Marc Shell, Author . Harvard Univ. $27.95 (341p) ISBN 978-0-674-01937-9

Shell offers an impressive if challenging memoir-cum-treatise on the contributions of stuttering to the arts and beyond. Shell, who teaches comparative literature at Harvard, is fluent in cultures high, middle and low. He lunges between Moses and Marilyn Monroe, quoting rap music and Winston Churchill in nearly the same breath. Although it's often difficult to keep up with Shell's academic critiques, there are touching passages about his experiences growing up in Quebec with a stutter (and with polio, the subject of his previous book). Surrounded by languages—French, English, Hebrew and Yiddish—Shell learned to find the "right" word, that is, the pronounceable one, in another tongue. Similarly, he suggests that many great writers, such as Margaret Drabble, Lewis Carroll and W. Somerset Maugham, took up the pen as a way to "cure" their stuttering, and that their difficulty with spoken words improved their facility with those written. Shell's virtuosic ability to summon references from neuroscience, religion and philosophy is both exhilarating and exhausting. Indeed, at times it seems as if the structure of his peripatetic book is a metaphor for what happens in the mind of a stutterer in the pause before articulation: a frantic search through the mind that finally alights in the right place. 18 b&w illus. (Jan.)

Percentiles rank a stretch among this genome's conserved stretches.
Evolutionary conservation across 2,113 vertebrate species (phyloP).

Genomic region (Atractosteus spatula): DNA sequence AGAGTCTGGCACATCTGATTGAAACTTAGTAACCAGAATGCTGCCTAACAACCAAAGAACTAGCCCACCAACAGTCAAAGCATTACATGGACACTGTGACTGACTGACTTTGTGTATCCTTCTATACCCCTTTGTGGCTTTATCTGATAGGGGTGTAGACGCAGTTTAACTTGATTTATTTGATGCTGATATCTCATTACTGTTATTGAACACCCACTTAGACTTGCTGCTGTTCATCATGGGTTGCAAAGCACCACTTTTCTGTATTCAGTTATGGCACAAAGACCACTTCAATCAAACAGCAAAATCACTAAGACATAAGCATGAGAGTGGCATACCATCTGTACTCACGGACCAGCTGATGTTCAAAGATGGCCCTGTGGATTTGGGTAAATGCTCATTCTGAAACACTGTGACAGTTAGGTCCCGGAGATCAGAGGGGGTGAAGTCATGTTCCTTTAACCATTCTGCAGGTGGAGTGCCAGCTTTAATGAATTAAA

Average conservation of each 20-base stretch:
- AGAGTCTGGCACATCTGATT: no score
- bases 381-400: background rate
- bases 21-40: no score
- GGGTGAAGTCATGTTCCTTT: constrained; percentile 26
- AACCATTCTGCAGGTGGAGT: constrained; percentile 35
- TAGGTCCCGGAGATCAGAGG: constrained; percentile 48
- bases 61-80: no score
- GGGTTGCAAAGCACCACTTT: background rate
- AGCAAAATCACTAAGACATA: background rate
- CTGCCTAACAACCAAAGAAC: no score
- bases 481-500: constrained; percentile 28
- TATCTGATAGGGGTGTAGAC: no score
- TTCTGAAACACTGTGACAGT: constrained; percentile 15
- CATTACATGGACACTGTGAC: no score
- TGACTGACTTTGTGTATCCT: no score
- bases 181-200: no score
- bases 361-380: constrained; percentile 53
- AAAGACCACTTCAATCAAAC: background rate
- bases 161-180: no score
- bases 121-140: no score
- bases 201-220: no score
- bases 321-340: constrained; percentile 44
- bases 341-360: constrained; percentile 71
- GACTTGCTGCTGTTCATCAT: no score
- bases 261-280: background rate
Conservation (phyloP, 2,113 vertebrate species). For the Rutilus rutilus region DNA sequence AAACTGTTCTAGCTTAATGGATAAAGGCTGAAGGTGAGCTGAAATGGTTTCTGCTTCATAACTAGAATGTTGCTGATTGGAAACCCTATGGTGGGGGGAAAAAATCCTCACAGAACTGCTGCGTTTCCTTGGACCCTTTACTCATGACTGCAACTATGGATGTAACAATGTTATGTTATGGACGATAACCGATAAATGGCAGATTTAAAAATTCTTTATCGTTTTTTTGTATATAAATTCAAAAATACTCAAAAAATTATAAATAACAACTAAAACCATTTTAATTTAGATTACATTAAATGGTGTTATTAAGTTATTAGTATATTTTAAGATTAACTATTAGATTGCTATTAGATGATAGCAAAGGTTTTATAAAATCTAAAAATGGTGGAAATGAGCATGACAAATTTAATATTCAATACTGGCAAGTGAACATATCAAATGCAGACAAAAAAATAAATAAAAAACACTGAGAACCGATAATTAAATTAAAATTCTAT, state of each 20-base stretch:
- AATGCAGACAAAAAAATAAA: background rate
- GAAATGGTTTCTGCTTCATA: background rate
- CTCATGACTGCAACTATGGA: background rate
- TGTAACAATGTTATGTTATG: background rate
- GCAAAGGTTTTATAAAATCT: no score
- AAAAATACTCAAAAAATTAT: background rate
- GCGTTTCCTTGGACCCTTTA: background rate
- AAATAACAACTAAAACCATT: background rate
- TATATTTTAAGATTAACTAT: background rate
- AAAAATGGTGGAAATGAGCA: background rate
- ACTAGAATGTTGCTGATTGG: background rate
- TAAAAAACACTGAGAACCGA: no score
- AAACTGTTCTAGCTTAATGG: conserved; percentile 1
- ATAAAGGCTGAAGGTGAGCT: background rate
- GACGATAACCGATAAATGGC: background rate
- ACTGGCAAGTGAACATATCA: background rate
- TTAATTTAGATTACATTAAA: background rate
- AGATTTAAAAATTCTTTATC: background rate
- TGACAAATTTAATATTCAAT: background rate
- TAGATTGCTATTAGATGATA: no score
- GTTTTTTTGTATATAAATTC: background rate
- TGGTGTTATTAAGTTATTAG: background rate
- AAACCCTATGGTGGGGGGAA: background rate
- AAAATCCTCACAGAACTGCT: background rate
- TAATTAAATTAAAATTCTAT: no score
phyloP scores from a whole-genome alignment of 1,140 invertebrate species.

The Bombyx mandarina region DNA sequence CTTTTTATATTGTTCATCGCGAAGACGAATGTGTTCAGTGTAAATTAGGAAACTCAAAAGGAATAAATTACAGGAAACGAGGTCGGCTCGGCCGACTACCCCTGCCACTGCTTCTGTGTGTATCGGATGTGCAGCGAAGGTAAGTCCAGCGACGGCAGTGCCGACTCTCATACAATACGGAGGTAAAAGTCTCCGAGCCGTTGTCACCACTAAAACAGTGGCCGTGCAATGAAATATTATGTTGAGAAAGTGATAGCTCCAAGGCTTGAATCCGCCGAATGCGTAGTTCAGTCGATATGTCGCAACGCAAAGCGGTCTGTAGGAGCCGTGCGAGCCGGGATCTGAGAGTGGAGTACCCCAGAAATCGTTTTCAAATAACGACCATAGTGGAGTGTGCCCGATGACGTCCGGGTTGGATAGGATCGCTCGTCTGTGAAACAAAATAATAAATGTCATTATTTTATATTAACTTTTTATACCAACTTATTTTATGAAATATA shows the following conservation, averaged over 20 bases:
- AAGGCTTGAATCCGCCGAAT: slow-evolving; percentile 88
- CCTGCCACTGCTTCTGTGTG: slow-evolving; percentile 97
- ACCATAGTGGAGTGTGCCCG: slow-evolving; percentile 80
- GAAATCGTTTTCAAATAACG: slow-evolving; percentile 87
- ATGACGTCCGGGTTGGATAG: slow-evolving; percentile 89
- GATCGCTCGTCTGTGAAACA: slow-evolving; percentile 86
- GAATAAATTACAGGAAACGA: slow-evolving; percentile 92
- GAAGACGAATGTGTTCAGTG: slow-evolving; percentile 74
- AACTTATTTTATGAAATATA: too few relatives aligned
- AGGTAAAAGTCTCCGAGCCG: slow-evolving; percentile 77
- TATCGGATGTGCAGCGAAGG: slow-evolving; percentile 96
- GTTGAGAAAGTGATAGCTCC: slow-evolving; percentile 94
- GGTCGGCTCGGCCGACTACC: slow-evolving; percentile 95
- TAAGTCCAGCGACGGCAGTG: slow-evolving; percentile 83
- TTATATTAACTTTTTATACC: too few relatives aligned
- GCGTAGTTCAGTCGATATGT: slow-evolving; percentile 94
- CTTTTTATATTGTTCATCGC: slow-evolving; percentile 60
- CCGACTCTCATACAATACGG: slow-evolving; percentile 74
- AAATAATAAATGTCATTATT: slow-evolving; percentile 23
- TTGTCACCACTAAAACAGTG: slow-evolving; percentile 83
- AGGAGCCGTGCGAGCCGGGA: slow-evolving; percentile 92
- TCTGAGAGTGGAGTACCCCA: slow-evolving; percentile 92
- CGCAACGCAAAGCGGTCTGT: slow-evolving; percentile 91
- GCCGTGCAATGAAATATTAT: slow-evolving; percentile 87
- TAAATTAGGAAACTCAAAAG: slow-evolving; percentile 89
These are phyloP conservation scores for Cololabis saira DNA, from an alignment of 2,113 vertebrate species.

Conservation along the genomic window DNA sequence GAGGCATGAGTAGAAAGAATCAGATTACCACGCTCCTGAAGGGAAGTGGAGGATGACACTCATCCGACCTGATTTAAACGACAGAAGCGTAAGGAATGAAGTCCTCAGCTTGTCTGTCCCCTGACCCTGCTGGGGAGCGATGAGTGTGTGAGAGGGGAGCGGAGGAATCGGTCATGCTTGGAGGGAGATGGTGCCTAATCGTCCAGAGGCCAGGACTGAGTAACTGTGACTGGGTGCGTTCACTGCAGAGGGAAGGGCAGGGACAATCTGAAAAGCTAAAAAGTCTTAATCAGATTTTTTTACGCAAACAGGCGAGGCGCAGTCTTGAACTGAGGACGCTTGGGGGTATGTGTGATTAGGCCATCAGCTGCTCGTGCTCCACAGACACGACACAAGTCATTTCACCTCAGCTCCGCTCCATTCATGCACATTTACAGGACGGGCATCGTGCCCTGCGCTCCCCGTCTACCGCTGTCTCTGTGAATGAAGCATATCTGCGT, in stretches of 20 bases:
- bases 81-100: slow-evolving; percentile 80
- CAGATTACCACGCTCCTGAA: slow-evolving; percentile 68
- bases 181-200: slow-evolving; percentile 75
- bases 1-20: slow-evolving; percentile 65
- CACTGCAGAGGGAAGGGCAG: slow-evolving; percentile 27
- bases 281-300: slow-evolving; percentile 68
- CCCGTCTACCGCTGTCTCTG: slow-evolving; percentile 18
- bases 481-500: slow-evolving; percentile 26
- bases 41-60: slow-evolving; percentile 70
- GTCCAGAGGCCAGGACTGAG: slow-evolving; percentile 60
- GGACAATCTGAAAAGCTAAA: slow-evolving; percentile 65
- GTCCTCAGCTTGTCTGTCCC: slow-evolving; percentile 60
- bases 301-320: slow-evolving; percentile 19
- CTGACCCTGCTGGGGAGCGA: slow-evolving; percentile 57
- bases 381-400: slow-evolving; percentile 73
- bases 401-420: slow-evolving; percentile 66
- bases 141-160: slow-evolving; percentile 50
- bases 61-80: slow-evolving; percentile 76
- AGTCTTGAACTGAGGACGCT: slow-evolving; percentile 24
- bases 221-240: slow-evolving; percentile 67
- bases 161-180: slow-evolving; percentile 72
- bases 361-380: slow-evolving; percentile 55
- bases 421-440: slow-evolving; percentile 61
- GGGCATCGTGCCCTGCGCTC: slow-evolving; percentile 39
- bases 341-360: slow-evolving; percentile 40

Reviewed on: 12/05/2005
Release date: 01/01/2006
Ebook - 352 pages - 978-0-674-04353-4
Hardcover - 352 pages - 978-0-674-33577-6
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